The Undergraduate Student Government’s sustainability committee is giving students a chance to beat Michigan this week as part of their plan to make the campus “greener.”
“Out-Green the Wolverines” is scheduled for this Tuesday — Thursday in The Great Hall at the Ohio Union from 10 a.m. — 9 p.m. and will allow students to recycle at least five plastic bags in exchange for a T-shirt and swap inefficient light bulbs for more efficient fluorescent bulbs for free.
Dustin Homan, project director and a fourth-year in agricultural and extension education, said he hopes this event will help single Ohio State out as a leader in “green” practices and will reflect the student population’s environmental goals.
“Nick (Messenger) and Emily (DeDonato), president and vice president of USG, respectively, created the sustainability committee this year because they believed sustainability was a growing concern among students,” Homan said. “They wanted USG to help Ohio State become a leader in student-led, green initiatives.”
All donated plastic bags will be recycled by a local Kroger’s, and OSU’s office of environmental health and safety will dispose of any donated incandescent light bulbs.
Homan said he hopes to increase awareness of sustainability initiatives on campus, help students save money and save the Earth by hosting the event.
“My goals for this week are to increase awareness and initiate more sustainable practices in our student body. We hope to accomplish this by providing a location for students to finally commit to being more green,” Homan said. “Students can bring us their mounds of plastic grocery bags in exchange for T-shirts made from recycled plastic.”
Homan said that as of Tuesday night, the program had collected more than 1,000 plastic bags and swapped out more than 190 light bulbs.
Those students planning to swap light bulbs should be aware that it is first-come, first-serve and that there is a limited supply of fluorescent bulbs available.
Colby Halker, a third-year in zoology, said she saw a flyer on campus about the initiative and decided to bring in her old plastic bags for recycling. She said she was a big promoter of recycling at her high school and will be back tomorrow with more bags.
“I keep forgetting to recycle them anyway, so I’m just going to keep coming back with more until I run out,” Halker said. “I recycle to not put as much in landfills and make a better life for me and my future kids. Why throw away something someone can reuse?”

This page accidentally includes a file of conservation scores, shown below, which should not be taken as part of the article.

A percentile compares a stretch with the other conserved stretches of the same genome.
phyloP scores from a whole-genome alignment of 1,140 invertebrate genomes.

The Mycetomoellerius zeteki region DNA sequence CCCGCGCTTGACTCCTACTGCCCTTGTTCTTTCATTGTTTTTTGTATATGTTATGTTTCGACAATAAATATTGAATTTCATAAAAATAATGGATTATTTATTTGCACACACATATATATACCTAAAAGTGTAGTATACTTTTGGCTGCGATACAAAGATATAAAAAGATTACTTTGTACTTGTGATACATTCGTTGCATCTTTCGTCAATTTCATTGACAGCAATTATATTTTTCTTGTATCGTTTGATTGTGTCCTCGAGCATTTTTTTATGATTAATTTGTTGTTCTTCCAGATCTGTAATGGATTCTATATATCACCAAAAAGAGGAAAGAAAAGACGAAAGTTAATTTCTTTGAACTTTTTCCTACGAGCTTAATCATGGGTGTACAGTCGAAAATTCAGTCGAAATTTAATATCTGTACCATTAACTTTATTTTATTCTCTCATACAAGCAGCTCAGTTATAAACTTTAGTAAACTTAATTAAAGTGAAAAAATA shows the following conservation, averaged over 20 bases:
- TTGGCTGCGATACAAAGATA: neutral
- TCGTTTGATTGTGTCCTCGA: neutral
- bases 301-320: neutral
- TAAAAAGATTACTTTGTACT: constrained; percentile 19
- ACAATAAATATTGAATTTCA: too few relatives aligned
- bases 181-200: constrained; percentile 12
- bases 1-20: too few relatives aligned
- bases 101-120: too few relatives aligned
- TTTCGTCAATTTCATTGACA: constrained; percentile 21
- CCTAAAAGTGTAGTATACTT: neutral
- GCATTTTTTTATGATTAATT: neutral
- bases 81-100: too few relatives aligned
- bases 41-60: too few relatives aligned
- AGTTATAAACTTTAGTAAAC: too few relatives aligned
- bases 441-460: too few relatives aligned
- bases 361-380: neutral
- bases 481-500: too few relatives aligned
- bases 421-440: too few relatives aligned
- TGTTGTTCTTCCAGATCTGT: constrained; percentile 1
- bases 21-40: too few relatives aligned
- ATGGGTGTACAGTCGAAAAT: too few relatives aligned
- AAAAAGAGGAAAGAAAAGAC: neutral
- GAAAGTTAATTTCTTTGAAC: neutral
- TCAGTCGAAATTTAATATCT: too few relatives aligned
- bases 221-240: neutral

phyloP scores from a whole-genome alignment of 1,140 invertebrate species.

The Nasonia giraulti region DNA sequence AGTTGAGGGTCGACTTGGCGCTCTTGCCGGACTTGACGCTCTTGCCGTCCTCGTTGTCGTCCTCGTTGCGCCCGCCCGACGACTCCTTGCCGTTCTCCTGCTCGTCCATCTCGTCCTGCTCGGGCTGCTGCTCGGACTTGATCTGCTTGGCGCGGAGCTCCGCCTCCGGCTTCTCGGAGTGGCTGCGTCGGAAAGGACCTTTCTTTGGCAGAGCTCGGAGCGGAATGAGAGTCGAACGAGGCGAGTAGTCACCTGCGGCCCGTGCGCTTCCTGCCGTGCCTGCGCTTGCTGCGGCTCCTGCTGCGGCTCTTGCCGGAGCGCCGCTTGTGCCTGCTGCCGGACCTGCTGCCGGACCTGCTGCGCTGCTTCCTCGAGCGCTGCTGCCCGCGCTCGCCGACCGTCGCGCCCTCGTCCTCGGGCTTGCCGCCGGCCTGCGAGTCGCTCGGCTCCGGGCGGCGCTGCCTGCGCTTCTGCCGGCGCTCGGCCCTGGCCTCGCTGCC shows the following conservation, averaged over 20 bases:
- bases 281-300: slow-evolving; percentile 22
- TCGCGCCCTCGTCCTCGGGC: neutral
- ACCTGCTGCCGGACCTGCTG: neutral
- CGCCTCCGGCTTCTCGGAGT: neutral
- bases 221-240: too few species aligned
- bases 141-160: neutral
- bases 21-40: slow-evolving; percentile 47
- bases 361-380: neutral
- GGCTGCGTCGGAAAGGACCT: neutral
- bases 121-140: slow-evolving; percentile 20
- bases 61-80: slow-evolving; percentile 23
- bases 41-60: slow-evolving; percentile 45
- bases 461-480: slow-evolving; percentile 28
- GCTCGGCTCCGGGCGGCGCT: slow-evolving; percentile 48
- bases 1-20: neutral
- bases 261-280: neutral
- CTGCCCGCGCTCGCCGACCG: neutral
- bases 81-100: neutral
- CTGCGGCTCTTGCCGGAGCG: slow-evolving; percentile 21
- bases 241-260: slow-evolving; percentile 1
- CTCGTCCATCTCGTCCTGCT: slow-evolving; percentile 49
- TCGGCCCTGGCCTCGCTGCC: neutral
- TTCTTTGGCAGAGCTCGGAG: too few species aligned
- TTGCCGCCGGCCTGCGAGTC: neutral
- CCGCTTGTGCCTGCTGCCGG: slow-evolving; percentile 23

Assisting the sustainability committee with this project was Rebecca Delo, and office associate for the three student governments. She made sure the bulbs that were ordered would be the most beneficial to students and said she thought it was a good way for USG to show that they support sustainable practices.
“I’ll help wherever they need help because this is an energetic group that is focused on the student experience,” Delo said. “We were able to order bulbs in bulk and get a better rate than an individual could, and they can pass on the savings (to students).”
Delo also assisted with the Farmer’s Market event in the fall, which promoted local produce. Students passed out locally grown apples and reusable cloth bags.
She said she thinks this might become an annual event due to its success.
For this event, USG purchased $2,300 worth of light bulbs from Loeb Electric, a company in Columbus.
Amber Seira, a third-year in public affairs and USG sustainability committee member, said she thinks it’s important to buy locally because it helps sustainability.
“It’s good to support local businesses, but it also dramatically cuts fuel costs,” Seira said. “By choosing local vendors you make a smaller carbon footprint.”
The T-shirt’s were made from 100 percent recycled material, and were purchased from a company called SustainU for $3,100.
As the name “Out-Green the Wolverines” suggests, this was a competition with the wolverines to see who can recycle the most bags and swap the most bulbs. However, communication during the planning stages hit some bumps and Michigan is not hosting a competitive event this week. Instead, USG is keeping a tally of how much they collect and sending it to Michigan afterward so they can compete at a later time if they choose.
Homan said if Michigan chooses not to participate, he would consider it a victory by default for OSU, but hopes they will compete to make it more fun.